(Poem #1938) Oh! Ever Thus, From Childhood's Hour
Oh! ever thus, from childhood's hour, I've seen my fondest hopes decay; I never lov'd a tree or flower, But 'twas the first to fade away. I never nurs'd a dear gazelle, To glad me with its soft black eye, But when it came to know me well, And love me, it was sure to die!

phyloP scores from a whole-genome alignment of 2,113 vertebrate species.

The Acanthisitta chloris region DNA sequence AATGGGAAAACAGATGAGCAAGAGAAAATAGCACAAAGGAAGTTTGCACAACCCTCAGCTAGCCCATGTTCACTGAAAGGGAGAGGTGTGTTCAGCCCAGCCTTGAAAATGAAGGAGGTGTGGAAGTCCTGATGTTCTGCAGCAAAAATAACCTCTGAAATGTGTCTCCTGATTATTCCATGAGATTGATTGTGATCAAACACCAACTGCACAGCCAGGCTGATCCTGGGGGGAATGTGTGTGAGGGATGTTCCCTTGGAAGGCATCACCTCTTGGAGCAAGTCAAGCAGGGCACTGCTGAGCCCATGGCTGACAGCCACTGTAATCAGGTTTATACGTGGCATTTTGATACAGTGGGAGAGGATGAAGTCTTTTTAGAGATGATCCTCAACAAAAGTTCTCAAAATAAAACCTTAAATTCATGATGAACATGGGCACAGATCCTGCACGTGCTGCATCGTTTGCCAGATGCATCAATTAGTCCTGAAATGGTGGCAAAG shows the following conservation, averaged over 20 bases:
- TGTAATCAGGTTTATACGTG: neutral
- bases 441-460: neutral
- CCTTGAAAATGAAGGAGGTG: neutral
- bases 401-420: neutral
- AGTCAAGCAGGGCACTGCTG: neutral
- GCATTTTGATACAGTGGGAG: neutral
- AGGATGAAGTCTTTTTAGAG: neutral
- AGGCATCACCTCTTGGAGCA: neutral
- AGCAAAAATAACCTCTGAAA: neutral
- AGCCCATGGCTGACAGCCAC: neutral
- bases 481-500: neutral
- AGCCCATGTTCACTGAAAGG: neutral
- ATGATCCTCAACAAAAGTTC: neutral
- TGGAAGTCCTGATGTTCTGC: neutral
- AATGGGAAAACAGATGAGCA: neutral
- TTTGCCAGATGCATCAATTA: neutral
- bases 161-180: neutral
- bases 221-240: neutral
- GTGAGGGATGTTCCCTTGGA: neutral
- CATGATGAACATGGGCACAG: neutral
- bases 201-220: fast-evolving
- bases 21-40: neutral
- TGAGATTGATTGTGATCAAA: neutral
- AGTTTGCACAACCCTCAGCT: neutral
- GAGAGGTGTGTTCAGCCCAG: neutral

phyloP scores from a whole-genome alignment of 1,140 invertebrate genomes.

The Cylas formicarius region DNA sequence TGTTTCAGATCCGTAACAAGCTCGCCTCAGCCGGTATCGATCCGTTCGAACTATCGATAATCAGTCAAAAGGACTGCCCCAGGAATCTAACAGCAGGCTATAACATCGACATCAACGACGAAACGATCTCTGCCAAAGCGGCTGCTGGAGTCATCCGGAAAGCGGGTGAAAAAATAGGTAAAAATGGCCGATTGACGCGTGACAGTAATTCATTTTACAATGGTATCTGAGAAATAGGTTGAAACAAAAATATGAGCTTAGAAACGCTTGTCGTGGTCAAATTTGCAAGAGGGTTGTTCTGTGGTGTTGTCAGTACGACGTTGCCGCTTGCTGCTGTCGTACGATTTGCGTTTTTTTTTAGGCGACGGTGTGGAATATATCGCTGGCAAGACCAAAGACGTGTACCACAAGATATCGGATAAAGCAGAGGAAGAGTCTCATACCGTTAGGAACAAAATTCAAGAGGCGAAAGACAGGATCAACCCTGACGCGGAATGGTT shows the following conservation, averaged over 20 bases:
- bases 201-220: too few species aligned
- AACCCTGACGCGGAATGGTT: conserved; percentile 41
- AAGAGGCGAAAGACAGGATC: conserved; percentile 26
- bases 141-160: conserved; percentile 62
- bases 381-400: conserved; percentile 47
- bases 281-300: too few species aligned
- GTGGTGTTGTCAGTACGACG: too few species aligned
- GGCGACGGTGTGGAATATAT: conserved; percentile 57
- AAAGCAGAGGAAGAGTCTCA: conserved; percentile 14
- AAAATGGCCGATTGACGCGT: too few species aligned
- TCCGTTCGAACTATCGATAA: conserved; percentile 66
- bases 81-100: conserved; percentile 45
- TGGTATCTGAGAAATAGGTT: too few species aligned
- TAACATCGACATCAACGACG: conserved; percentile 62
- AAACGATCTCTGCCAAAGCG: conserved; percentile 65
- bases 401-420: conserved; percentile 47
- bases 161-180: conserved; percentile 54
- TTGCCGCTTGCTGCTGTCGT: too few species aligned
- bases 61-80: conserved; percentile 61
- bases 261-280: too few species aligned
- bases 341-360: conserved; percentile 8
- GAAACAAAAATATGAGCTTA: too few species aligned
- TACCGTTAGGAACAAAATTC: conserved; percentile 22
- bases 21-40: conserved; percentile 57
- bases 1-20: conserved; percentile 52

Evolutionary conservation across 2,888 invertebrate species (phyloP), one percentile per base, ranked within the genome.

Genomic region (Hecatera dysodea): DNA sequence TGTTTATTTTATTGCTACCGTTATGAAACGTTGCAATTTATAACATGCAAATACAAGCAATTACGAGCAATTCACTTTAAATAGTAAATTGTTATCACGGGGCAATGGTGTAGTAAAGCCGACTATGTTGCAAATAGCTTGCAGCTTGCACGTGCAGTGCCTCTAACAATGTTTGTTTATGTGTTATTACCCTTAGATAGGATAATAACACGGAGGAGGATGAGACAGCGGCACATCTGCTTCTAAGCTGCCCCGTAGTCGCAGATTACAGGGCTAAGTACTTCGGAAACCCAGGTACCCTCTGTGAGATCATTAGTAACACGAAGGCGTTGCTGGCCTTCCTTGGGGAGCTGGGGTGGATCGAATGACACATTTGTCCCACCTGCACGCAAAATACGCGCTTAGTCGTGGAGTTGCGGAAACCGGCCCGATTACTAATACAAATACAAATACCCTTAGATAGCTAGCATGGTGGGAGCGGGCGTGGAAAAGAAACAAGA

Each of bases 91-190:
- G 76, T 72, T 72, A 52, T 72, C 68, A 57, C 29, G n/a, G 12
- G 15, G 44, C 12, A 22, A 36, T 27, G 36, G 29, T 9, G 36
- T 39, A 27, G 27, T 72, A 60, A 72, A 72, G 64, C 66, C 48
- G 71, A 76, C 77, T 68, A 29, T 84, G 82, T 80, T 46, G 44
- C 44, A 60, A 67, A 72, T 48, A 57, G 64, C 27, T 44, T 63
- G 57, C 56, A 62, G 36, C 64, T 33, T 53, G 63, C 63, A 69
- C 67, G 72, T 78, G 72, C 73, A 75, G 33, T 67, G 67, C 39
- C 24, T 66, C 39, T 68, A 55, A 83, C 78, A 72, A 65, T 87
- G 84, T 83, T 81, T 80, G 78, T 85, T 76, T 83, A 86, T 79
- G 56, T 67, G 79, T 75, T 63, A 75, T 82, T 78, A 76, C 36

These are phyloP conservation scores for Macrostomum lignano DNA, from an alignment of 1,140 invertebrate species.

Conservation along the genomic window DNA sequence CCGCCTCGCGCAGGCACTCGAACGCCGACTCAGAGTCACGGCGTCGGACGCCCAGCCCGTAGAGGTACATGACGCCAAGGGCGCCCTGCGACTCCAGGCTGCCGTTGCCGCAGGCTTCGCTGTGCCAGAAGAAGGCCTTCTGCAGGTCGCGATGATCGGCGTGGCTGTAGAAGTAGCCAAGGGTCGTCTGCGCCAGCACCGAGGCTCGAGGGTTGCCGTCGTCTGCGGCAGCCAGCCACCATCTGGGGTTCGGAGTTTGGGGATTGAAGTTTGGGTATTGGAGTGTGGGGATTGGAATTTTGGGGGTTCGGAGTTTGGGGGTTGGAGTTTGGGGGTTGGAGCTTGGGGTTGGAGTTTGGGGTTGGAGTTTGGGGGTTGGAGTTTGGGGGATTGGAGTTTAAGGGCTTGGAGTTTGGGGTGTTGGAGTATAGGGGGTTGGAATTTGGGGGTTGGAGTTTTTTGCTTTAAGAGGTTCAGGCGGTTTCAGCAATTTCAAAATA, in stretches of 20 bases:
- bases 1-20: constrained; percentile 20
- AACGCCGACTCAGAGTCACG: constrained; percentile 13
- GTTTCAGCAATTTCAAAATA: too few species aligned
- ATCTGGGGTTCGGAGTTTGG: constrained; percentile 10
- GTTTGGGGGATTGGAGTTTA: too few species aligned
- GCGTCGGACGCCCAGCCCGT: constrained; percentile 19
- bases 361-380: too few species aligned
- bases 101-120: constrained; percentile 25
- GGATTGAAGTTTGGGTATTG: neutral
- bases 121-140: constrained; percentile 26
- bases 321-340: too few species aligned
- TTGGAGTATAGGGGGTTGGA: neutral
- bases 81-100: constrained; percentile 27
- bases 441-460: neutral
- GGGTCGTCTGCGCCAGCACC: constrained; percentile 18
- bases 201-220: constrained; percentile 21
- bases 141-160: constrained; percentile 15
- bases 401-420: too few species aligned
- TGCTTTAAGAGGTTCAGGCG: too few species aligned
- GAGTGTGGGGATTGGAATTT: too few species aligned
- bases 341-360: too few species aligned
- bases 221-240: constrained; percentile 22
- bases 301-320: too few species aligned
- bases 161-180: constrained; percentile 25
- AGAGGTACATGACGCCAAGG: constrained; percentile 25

(from 'Lalla Rookh, An Oriental Romance') There is about "old" poetry - particularly that of the Romantic and Georgian periods - a quality that I find sadly absent in more modern verse: the underlying sense that rhymed and metrical verse is a *natural* medium in which to express one's thoughts and writings. Today's excerpt is a wonderful example of this sort of unselfconsciousness - the verse flows easily and naturally, but the primary focus is the dialogue between Moore and the reader, and at no point do we stop and feel that what he has to say is in any way constrained by the requirements of the form. While "Lalla Rookh" itself has faded into relative obscurity, the above quoted lines - particularly the second quatrain - have remained both well-known and popular. (In particular, no fan of Wodehouse can fail to be familiar with the "dear gazelle"!). And though it is a verse that has inevitably attracted its share of parodies, this is more due to its distinctiveness than to any inherent mockability. (That said, some of the parodies are truly delightful, such as Tom Hood Jr.'s I never nursed a dear gazelle, To glad me with its dappled hide, But when it came to know me well, It fell upon the buttered side. or Henry Leigh's My rich and aged Uncle John Has known me long and loves me well But still persists in living on - I would he were a young gazelle. ) I've remarked, about some of Moore's other works, that their salient feature is their musicality; today's piece does exhibit the same wonderful sense of the sound and flow of the words, but it is more of a background quality. Also, the fact that this is not a standalone poem but part of an extended epic lends it a very different character (and indeed, by choosing to excerpt such a small piece, I have inevitably sacrificed some of that character). To convey some idea of the tradeoff involved, http://rpo.library.utoronto.ca/poem/1492.html for instance has a longer excerpt that loses some of the distinctive beauty of the shorter piece, but gives far more of the flavour of its setting. martin [Links] Biography: http://en.wikipedia.org/wiki/Thomas_Moore Full text of "Lalla Rookh" http://www.columbia.edu/itc/mealac/pritchett/00generallinks/lallarookh/index.html A bit about Lalla Rookh: [broken link] http://www.wwnorton.com/nto/romantic/topic_4/moore.htm